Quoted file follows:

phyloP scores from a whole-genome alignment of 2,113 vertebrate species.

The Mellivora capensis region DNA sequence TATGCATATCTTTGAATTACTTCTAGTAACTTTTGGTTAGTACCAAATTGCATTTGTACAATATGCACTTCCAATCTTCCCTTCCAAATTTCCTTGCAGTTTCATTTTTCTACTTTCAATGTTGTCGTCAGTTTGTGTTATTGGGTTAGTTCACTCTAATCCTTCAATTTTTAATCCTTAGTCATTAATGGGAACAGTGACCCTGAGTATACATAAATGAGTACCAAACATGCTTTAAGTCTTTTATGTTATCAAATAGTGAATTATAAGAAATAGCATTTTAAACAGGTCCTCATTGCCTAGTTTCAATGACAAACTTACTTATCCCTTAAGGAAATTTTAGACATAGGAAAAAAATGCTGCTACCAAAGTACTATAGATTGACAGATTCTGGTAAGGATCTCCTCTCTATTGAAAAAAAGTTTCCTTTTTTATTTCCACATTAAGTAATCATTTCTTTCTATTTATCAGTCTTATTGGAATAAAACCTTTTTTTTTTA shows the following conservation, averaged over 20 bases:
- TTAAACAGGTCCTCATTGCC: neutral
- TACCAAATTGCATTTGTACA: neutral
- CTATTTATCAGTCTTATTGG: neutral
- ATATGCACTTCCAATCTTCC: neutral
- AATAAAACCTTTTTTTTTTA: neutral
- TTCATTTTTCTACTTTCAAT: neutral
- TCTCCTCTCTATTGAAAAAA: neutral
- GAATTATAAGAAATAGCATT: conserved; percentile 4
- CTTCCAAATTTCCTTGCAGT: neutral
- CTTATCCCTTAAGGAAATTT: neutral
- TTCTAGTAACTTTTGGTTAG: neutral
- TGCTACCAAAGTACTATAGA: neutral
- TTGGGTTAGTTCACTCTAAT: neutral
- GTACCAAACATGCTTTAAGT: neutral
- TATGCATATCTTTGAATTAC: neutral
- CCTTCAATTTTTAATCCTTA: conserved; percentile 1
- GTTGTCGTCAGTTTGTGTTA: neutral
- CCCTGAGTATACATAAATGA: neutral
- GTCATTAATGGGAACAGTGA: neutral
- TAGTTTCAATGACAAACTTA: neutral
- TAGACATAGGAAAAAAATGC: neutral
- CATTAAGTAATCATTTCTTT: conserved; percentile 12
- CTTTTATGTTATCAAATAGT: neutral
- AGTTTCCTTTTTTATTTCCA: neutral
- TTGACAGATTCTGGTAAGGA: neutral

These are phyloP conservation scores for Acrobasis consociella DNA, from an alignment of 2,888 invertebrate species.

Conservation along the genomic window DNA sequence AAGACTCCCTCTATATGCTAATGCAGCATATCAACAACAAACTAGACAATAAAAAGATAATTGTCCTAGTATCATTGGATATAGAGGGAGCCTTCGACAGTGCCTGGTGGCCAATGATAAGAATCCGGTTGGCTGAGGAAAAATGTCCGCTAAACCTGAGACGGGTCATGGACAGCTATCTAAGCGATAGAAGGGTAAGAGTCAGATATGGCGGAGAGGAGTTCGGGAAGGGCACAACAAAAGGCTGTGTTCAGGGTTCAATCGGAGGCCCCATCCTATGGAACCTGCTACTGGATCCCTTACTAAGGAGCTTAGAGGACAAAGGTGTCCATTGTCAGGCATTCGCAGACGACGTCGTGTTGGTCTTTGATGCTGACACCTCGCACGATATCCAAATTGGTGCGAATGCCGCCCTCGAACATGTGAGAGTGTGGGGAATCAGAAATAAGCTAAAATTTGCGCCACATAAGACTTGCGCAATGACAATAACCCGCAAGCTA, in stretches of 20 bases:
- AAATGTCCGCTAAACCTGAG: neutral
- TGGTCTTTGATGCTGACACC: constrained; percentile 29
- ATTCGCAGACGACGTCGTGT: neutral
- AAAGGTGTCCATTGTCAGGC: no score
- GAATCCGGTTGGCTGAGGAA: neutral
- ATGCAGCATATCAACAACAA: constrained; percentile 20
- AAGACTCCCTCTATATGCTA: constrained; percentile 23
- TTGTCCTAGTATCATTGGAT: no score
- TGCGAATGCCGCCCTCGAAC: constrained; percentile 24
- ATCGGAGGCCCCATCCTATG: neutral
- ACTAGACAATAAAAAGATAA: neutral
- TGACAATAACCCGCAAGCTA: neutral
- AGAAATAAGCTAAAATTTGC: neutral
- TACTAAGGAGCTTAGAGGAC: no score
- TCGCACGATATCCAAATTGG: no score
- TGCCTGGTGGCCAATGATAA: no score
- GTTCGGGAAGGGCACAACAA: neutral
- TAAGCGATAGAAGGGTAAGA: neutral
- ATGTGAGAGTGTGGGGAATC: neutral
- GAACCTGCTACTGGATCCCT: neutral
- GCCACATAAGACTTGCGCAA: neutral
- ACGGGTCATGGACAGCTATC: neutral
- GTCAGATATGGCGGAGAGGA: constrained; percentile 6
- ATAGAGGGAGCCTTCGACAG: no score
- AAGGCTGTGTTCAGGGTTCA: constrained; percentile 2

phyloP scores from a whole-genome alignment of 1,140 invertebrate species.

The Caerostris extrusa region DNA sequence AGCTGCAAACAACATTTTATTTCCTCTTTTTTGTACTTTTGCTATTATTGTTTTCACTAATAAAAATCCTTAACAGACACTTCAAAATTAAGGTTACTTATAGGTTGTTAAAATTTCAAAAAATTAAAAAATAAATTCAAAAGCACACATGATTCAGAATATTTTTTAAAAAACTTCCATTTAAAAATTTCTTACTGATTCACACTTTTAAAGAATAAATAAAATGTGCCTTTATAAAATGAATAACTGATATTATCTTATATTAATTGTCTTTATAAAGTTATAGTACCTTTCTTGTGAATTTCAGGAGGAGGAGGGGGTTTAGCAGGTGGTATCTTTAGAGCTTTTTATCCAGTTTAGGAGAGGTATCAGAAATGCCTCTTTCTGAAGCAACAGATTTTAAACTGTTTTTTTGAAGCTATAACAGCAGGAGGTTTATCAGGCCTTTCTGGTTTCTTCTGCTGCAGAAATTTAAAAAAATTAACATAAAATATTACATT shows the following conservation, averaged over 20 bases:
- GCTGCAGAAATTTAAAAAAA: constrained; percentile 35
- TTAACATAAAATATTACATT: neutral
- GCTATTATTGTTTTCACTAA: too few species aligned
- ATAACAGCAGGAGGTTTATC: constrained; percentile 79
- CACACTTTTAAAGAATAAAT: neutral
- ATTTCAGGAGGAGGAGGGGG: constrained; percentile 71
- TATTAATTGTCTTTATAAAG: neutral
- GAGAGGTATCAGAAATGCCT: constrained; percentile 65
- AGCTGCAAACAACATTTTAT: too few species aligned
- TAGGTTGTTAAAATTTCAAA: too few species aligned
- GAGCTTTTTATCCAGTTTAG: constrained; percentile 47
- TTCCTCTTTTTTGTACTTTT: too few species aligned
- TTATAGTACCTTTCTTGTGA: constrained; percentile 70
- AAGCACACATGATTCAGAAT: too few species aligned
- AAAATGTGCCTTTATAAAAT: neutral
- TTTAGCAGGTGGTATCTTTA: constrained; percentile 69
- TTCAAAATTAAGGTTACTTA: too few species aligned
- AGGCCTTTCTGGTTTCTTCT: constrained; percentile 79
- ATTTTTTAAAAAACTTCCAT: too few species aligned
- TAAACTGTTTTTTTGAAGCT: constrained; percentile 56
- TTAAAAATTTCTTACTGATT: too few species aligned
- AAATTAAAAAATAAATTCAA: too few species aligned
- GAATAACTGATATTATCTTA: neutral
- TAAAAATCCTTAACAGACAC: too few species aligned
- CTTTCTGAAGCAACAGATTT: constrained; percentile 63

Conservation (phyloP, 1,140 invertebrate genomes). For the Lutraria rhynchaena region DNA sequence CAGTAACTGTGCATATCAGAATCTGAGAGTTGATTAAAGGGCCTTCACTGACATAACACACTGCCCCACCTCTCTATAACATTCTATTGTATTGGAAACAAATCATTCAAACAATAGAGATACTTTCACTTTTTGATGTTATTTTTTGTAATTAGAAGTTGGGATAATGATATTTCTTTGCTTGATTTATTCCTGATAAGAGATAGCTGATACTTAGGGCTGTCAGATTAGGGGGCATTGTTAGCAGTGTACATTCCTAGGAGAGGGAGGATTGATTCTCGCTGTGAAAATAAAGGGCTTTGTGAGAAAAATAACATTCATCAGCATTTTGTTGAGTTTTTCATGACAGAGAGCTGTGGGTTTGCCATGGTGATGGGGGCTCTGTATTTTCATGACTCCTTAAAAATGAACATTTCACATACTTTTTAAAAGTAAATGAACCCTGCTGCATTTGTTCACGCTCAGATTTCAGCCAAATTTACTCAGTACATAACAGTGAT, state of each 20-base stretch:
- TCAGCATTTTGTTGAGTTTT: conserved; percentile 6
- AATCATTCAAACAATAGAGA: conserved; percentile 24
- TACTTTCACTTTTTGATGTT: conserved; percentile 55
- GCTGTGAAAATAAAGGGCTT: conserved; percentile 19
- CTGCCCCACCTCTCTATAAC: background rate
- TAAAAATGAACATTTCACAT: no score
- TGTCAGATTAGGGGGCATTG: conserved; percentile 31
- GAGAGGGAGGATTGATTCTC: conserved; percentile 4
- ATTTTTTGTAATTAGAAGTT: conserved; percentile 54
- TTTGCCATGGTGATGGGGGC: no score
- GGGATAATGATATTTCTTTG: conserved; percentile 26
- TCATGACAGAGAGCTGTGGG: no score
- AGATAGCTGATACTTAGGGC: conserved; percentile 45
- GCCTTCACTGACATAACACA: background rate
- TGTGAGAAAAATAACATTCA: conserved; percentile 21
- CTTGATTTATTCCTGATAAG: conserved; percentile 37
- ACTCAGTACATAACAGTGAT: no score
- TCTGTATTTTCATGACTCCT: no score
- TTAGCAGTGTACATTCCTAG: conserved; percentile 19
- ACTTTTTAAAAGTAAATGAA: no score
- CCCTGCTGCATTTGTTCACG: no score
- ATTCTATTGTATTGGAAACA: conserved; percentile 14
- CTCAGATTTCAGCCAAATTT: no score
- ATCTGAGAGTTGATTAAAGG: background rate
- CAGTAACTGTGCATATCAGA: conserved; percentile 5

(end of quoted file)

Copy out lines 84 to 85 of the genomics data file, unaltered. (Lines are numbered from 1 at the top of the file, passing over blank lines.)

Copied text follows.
- AATCATTCAAACAATAGAGA: conserved; percentile 24
- TACTTTCACTTTTTGATGTT: conserved; percentile 55